[theora-dev] YUV question
Fri Jun 4 03:56:08 PDT 2004
----- Original Message -----
From: "Makc" <makc at ukrprombank.kiev.ua>
To: <theora-dev at xiph.org>
Sent: Friday, June 04, 2004 5:29 PM
Subject: [theora-dev] YUV question
> The statement I care to make here, is simply that there ain't neither
> such thing as "luminance", which details "the eye is more sensitive to",
> nor "chromaticity", which details the eye is less sensitive to. What we
Yes, it's true that luminance and chromaticity are somewhat abstract
notations. But it is true that the eye is more sensitive to luminance than
to chrominance. The eye has two major types of receptor cells, rods and
cones, rods are insensitive to colour, and are more sensitive to luminance
than the cones. This is a specialisation which leads to our relatively good
night vision. In low light the cones cannot oeprate properly, hence when we
are in low light we tend to see only the luminance as only our rods are
operating. Hence the feeling that when seeing in low light, things are kind
of in "black and white".
There are also around 10 times more rods than there are cones.
Of the cones there are three types, which detect the major chrominace
components. Interestingly only about 2% are sensitive to blue, but blue
perception is not as deficient as that would indicate, though it is the most
deficient of the three colours.
> said: "YUV color is used in... TV broadcasts... Only the Y component of a
> color TV signal is shown on black-and-white TVs". Besides TV standards,
> nothing holds you fron using something like Y = R/4 + G/2 + B/4, which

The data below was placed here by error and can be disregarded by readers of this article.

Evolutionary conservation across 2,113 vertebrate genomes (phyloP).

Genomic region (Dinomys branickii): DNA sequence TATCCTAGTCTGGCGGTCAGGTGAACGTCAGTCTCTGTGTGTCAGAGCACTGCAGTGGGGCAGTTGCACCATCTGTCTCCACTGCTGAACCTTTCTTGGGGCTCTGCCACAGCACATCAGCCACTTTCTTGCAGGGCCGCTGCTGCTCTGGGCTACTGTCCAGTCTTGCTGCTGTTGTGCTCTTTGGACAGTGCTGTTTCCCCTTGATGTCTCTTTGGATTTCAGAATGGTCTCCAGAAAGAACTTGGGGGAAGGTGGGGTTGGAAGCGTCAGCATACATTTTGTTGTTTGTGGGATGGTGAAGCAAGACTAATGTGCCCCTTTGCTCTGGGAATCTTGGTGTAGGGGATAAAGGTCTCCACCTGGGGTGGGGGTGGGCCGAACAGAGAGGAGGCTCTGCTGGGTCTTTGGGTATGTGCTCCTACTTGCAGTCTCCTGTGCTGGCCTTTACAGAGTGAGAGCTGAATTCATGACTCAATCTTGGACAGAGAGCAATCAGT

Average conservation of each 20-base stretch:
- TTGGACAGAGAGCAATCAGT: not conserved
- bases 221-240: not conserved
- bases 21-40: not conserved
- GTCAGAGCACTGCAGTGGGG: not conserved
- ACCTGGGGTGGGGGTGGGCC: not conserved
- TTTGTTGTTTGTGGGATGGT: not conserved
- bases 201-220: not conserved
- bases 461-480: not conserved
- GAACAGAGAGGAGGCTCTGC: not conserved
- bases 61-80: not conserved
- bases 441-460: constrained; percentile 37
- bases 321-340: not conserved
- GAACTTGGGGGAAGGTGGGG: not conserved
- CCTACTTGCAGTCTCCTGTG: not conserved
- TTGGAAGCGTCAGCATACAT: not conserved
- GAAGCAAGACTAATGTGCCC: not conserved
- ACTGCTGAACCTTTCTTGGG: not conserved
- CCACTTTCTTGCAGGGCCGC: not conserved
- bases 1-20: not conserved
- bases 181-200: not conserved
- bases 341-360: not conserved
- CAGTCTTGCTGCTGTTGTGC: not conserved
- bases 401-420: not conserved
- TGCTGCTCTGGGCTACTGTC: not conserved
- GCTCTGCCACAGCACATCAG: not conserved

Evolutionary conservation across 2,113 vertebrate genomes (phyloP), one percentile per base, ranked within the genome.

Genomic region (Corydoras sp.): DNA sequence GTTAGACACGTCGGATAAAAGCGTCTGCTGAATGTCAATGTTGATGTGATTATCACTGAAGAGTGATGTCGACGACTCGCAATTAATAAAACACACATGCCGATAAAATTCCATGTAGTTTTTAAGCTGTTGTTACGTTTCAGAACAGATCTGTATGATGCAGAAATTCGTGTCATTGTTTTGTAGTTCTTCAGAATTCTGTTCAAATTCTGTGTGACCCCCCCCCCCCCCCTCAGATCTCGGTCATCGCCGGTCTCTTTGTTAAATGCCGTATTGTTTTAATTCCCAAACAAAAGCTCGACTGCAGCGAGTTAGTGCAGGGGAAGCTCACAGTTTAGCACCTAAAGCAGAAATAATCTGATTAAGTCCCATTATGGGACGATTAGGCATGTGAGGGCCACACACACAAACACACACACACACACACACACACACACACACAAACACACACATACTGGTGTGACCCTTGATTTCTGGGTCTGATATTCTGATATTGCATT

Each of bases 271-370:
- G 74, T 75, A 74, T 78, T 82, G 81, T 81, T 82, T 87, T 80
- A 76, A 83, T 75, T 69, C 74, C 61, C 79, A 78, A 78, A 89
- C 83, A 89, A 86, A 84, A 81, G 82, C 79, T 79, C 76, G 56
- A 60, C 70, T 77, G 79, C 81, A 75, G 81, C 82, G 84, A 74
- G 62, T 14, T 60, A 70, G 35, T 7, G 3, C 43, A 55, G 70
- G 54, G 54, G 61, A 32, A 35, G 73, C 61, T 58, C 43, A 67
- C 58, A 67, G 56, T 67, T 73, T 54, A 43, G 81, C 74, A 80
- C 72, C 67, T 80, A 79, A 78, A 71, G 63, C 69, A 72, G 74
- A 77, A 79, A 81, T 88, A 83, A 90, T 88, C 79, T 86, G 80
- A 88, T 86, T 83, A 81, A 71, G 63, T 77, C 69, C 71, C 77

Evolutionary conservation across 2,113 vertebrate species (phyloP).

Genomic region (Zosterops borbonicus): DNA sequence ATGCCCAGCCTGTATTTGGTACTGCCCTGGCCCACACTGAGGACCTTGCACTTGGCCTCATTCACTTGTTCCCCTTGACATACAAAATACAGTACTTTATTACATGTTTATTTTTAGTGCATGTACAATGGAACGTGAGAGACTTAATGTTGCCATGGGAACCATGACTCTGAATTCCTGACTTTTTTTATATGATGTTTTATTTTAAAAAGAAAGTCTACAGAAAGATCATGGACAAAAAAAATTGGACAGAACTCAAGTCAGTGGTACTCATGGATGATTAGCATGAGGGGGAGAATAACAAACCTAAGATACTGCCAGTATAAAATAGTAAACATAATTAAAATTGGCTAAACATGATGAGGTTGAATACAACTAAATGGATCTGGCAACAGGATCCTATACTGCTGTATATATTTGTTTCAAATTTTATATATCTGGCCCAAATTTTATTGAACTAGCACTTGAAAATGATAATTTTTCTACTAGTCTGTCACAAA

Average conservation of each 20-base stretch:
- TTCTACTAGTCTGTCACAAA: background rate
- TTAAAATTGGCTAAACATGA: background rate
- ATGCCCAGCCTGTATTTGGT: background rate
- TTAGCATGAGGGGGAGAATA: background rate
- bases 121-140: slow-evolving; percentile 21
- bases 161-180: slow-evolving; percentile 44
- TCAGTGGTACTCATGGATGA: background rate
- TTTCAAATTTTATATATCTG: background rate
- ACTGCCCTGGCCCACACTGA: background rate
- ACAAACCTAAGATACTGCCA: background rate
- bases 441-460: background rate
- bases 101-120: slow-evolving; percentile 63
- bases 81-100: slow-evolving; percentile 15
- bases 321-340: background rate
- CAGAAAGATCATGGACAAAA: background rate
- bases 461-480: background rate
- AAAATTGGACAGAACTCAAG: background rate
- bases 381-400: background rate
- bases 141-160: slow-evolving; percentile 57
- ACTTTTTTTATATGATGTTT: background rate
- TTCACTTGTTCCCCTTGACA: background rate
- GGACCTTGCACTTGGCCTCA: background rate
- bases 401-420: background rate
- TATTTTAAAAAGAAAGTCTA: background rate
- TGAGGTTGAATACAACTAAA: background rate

> would considerably speed up codec, or sticking with good old 12-bit RGB.
I know a bit more about visual perception than about video encoding (though
it's been a while), but it appears to me the selection of the coefficients
of the function relate to the sensitivity to the different colours. Green
tends to be overrepresented because the range of green sensitivity is about
30% wider than for either red or blue. Coupled with the fact that in the
electromagnetic spectrum green is between red and blue, hence has the
greatest overlap in all but the red and blue colour extremes.
I think you'd find if you just used those simple integer coefficients that
you would lose more valuable information than with the original
coefficients. The green is most imoprtant, that's why it's overrepresented
and the blue is least, that's why it's underrepresented.
As for 12 bit rgb, i'd imagine that it would not be of the same quality as
12bit yuv, for the reason stated in the articel you quoted. That that will
give equal importance to luminance and chrominance. I'm sure someone who
knows a bit more about the video side of it could give a better explanation.
> --- >8 ----
> List archives: http://www.xiph.org/archives/
> Ogg project homepage: http://www.xiph.org/ogg/
> To unsubscribe from this list, send a message to
'theora-dev-request at xiph.org'
> containing only the word 'unsubscribe' in the body. No subject is needed.
> Unsubscribe messages sent to the list will be ignored/filtered.
More information about the Theora-dev